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Full STEAM ahead: ASU faculty work to integrate arts into STEM

Professors look to bring creativity into scientific fields


Students work on a project in the Sound and Music Innovation Lab on ASU's Tempe campus in Tempe, Arizona, on Wednesday, March 28, 2018. 

Many students know about STEM, the grouping of the studies of science, technology, engineering and math, but may not have heard of STEAM.

As a nationwide movement to infuse STEM oriented curriculum with the arts gains popularity, ASU faculty members are finding different ways to ensure that students are embracing the arts within today’s heavily STEM-focused society. 

“In American education we have this notion of new ideas that aren’t really new, they come and go like a swinging pendulum,” Tirupalavanam Ganesh, assistant dean of engineering education at the Ira A. Fulton Schools of Engineering, said. 

Ganesh said the notion of STEAM is one that has always existed. 

“Engineering is inherently a creative profession," he said. 

While students are expected to be well versed in math and sciences, "research is driven by imagination. You need imagination to use the knowledge,” he said. 

To help students, Ganesh teaches the engineering habits of mind: creativity, optimism, collaboration, communication skills and ethical considerations. Even for coders, Ganesh said that creativity is key, as there is always “a certain elegance to the code.”

Students who are doing research in biology and chemistry are often in need of an artisan when it comes to completing their projects. Christine Roeger is a scientific glassware designer at ASU and has her glassblowing facility in the Bateman Physical Sciences Building. 

Every day she receives projects from students to create specialized beakers, flasks or tubes that they need for their research. To Roeger, the art of glass blowing is a very scientific venture. 

“To me, it is more analytical and scientific," Roeger said. "When students come in with their scientific designs, I take it back into my shop — then I use my creativity to try to figure out how to make the project.” 

Evan Tobias, an associate professor of music education and director of the Consortium for Innovation and Transformation in Music Education. Tobias has a deep investment in ensuring ASU stays on the STEAM track. 

Tobias heads Design Art Increase Science Youth, an initiative in which he works with youth to combine arts within science.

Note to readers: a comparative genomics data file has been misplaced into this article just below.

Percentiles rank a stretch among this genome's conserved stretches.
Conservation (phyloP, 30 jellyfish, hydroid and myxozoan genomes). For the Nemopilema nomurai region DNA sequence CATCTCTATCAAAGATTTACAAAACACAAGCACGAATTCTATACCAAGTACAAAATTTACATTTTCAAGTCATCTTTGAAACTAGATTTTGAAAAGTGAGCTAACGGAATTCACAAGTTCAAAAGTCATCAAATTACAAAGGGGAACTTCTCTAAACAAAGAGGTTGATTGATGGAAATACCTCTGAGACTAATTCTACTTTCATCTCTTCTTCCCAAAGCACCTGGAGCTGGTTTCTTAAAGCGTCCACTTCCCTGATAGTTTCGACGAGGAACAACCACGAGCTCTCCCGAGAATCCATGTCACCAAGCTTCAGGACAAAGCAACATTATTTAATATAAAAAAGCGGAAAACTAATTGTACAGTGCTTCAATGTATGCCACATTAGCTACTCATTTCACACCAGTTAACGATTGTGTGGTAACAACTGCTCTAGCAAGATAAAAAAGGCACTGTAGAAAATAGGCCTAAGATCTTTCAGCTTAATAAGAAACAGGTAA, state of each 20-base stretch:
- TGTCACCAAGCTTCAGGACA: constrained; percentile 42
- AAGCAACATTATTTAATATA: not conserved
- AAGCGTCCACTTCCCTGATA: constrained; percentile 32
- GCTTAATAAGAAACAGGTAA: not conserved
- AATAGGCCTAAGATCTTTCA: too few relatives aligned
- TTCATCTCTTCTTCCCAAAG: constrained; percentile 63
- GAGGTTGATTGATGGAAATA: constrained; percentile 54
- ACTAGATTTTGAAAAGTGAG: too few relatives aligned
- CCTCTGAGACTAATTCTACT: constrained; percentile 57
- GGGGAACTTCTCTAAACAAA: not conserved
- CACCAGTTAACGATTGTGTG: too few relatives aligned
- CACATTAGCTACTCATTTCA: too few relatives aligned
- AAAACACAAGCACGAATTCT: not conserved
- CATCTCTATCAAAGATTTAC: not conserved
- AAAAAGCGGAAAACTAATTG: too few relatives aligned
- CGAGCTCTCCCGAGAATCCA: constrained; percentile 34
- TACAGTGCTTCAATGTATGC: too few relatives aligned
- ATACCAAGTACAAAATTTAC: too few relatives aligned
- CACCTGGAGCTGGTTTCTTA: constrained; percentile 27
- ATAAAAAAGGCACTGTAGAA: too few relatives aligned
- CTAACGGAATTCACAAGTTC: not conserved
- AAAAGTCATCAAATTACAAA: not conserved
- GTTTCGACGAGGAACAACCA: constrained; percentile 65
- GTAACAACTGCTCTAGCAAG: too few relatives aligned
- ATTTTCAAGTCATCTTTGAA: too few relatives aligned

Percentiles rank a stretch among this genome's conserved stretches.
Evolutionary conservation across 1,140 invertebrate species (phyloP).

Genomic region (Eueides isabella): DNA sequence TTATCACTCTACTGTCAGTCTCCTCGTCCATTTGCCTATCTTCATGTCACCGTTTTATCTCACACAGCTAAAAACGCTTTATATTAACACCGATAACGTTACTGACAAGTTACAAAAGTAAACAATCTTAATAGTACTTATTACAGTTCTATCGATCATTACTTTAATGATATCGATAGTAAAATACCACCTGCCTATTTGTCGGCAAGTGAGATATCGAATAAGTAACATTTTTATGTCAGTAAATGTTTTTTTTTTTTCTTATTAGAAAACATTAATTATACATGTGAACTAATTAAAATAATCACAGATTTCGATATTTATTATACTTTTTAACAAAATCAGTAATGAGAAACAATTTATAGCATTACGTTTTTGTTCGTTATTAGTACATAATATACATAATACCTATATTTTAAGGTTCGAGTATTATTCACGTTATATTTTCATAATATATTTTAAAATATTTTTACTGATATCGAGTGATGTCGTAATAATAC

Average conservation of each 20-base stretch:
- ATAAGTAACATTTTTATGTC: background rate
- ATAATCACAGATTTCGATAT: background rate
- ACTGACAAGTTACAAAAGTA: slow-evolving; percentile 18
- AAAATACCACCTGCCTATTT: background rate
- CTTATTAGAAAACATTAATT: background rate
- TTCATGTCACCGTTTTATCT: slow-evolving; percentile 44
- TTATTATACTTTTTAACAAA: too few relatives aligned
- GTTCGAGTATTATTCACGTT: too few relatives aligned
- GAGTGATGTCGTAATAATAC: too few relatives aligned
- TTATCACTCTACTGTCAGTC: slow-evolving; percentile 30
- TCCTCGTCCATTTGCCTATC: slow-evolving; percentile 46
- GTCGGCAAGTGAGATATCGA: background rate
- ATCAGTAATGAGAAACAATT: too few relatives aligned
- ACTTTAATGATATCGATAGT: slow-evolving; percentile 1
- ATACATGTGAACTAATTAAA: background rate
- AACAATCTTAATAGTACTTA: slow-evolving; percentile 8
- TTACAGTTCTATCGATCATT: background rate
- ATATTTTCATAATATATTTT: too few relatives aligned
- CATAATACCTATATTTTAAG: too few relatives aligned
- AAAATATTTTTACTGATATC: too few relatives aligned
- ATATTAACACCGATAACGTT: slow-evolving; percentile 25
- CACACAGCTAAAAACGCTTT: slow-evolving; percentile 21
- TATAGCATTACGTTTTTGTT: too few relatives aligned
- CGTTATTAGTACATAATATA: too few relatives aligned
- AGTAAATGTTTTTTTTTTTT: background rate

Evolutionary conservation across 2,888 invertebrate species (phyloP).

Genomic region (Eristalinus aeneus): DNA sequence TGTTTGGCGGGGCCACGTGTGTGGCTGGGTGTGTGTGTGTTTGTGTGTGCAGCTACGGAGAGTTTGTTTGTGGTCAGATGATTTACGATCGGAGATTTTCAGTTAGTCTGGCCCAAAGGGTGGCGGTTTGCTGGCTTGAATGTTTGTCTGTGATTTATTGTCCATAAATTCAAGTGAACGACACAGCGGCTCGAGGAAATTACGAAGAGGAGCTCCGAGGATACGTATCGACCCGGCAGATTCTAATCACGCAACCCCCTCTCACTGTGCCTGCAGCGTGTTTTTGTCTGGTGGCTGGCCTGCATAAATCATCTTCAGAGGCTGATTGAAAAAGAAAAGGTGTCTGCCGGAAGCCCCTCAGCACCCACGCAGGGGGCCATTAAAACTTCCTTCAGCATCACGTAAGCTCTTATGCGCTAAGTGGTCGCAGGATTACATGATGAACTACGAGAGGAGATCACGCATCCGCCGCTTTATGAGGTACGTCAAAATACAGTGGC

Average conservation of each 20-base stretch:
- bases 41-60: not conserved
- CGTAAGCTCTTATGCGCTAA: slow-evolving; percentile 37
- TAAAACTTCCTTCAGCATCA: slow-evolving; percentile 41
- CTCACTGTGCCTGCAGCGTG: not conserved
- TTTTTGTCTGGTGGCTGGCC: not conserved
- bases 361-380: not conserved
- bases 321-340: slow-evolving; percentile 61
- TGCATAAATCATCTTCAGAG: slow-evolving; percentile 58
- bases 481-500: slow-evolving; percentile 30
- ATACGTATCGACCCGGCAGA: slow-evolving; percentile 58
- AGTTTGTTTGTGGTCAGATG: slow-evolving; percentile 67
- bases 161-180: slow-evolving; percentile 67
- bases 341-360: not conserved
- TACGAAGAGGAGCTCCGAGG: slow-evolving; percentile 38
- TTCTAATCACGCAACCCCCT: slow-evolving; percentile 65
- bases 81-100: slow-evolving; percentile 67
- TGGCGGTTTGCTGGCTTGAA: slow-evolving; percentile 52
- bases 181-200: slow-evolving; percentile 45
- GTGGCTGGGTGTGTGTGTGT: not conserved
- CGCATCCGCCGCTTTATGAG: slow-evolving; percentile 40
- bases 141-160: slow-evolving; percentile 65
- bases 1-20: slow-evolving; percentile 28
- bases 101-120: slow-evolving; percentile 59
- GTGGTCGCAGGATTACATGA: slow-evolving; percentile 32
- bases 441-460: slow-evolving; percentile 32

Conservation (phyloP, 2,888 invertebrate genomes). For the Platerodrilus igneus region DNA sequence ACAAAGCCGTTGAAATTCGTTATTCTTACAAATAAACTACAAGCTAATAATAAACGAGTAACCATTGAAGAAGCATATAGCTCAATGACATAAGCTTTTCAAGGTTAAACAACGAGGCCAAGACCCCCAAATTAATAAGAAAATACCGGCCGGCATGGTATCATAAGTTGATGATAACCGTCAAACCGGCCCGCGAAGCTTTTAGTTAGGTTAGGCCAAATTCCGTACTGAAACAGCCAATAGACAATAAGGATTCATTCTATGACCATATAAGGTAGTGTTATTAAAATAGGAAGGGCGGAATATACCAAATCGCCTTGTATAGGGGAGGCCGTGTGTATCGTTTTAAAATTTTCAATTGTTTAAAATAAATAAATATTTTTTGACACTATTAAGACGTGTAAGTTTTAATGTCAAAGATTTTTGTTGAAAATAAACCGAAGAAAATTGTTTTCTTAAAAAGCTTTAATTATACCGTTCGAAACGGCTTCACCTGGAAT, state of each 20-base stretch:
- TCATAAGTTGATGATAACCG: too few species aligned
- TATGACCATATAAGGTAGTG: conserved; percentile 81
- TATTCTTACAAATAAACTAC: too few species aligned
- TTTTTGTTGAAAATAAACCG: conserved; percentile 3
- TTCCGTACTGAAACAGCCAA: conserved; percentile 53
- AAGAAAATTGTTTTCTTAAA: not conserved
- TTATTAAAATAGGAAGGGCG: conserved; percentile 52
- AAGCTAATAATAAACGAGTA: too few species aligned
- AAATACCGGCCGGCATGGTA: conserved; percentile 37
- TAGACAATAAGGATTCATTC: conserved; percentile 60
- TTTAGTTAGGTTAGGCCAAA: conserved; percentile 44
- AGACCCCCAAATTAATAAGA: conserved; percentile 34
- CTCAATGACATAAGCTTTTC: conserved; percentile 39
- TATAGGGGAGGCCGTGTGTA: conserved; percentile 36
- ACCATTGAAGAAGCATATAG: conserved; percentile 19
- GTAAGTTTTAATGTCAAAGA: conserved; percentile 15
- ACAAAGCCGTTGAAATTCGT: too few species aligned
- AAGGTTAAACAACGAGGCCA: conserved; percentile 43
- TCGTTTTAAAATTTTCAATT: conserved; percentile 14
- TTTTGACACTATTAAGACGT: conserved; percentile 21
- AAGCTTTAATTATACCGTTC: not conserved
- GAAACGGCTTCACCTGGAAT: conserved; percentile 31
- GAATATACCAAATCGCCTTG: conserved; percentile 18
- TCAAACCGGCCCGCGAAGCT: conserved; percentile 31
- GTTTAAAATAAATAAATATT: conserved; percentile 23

Tobias also heads the sound and music technology VIP courses, which are independent study courses focusing on combining students' personal interest with music and STEAM. The courses are open to all ASU students and can be used for independent or group work efforts.

The intersection between arts and science are natural and it is often the curricular boundaries that partition the arts from STEM, Tobias said. 

He hopes that by blurring the boundaries and increasing awareness of these intersections, research across all areas will benefit. Furthermore, he said he believes that by bringing together people from these different areas, all of society will see new angles to approach today’s problems. 

Nathan Botts, who works with Tobias, is a graduate student at the Herberger Institute for Design and the Arts. He wants to ensure there is a culture present for ASU students to learn how to mesh music and mechanics.

Every Wednesday evening in a workshop on the second floor of the Music Building called the MET Lab, students come with projects involving a creative aspect such as design, digital culture, composition and dance, and Botts teaches them the technical skills such as designing and building interfaces. Small circuits and musical robots are then created by students majoring in music and design. 

“What makes it really fun and interesting for a lot of people is this space is their first encounter with electronics of any kind as more than a consumer and using your phone,” Botts said. 

Botts said when students come in with projects, there are always different STEM aspects, even when it’s a very artistic project. 

“Engineering students may not use the artful language that we use here, but there’s creativity going on, and there’s purposeful design going on, and there’s an aesthetic that they are going after," Botts said. "Here we try to come at stuff from the music side of things because that’s what people know. I’ve created some resources to help them program a basic circuit that is a musical instrument so that they understand where to go from there.”

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